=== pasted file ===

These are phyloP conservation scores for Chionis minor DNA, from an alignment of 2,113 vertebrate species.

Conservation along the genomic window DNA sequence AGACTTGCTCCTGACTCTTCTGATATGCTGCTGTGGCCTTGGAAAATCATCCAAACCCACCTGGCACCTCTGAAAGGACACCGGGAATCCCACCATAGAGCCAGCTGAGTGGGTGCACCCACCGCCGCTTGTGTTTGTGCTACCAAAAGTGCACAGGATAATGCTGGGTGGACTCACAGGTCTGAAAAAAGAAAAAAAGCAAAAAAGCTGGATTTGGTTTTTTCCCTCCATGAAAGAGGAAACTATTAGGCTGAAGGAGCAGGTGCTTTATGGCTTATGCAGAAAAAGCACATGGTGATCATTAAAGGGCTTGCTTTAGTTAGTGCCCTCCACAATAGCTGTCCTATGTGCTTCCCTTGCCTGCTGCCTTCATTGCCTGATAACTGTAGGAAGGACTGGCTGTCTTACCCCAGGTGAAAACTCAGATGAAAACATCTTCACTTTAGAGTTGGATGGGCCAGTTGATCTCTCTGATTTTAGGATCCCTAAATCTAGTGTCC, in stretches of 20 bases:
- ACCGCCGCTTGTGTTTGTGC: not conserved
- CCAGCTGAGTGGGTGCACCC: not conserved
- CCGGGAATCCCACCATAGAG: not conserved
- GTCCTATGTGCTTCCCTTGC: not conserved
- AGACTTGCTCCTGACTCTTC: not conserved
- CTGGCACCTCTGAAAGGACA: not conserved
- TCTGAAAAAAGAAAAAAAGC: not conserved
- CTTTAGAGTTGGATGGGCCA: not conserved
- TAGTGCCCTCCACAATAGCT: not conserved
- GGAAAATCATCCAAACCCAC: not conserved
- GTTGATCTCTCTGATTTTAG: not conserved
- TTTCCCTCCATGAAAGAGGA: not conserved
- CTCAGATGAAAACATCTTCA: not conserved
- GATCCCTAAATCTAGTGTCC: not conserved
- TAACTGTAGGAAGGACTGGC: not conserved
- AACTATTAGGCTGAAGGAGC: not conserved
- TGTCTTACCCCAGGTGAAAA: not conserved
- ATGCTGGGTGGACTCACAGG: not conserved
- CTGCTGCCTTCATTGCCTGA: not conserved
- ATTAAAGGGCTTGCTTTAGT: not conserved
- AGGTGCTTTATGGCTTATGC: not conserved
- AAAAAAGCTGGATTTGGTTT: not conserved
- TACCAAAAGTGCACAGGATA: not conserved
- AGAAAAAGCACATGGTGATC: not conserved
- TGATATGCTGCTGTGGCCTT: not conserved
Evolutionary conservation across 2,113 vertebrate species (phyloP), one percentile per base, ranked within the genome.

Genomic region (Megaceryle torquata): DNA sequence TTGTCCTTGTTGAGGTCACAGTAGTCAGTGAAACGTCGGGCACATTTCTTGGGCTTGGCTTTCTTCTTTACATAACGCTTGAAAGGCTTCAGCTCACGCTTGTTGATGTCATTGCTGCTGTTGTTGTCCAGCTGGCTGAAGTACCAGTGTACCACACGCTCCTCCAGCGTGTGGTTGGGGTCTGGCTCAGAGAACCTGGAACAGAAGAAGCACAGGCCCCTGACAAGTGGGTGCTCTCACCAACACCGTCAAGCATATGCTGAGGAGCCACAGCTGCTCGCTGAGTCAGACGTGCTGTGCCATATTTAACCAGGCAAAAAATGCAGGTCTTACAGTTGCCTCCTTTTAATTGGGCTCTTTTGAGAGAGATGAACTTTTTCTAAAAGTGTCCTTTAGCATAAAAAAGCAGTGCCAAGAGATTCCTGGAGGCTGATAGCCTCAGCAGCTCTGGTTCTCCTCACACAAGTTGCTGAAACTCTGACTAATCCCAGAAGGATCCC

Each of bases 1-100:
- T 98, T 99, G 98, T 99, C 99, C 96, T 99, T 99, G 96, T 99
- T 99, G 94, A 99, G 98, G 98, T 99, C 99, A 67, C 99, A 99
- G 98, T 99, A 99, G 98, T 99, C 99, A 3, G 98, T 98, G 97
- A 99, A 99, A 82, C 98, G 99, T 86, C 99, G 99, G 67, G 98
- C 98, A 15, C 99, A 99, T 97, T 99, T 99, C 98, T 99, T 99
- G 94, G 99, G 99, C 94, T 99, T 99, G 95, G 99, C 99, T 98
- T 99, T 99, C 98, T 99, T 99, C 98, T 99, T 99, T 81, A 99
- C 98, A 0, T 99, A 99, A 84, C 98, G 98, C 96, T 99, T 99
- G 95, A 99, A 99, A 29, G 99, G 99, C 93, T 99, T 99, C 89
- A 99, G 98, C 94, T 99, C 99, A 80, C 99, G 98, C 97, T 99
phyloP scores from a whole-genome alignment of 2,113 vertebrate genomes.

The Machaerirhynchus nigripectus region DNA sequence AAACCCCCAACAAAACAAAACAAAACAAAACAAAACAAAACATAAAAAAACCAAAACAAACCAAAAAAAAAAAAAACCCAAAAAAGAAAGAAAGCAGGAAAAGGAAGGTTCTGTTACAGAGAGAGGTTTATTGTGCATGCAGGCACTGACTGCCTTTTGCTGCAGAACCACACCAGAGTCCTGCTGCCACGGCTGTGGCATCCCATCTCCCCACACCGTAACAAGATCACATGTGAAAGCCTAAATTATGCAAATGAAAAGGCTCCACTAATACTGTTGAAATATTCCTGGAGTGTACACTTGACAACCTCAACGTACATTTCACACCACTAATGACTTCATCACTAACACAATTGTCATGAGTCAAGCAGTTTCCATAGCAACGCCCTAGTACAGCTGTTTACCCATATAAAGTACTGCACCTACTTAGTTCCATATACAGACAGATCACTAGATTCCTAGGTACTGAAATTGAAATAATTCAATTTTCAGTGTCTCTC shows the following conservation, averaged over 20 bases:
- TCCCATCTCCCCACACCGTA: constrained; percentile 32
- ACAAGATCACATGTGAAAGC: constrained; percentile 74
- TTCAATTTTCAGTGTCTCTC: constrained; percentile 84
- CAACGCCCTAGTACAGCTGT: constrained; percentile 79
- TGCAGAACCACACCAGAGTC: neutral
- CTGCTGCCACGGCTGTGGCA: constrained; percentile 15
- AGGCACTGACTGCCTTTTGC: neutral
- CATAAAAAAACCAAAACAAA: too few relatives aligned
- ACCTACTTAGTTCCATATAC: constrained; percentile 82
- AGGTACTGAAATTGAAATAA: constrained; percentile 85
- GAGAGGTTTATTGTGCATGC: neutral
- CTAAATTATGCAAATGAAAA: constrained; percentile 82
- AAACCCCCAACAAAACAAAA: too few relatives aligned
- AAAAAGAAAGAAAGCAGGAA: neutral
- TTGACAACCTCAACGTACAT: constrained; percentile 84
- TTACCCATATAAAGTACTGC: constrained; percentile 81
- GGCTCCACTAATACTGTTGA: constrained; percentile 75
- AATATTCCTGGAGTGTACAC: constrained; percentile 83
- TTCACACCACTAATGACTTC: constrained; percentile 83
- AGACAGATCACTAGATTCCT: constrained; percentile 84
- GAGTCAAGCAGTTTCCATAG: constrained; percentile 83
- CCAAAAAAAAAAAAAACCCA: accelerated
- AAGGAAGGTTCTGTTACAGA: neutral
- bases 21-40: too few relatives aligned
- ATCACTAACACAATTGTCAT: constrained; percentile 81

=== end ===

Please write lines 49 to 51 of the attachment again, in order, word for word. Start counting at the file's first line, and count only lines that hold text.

- AGGCACTGACTGCCTTTTGC: neutral
- CATAAAAAAACCAAAACAAA: too few relatives aligned
- ACCTACTTAGTTCCATATAC: constrained; percentile 82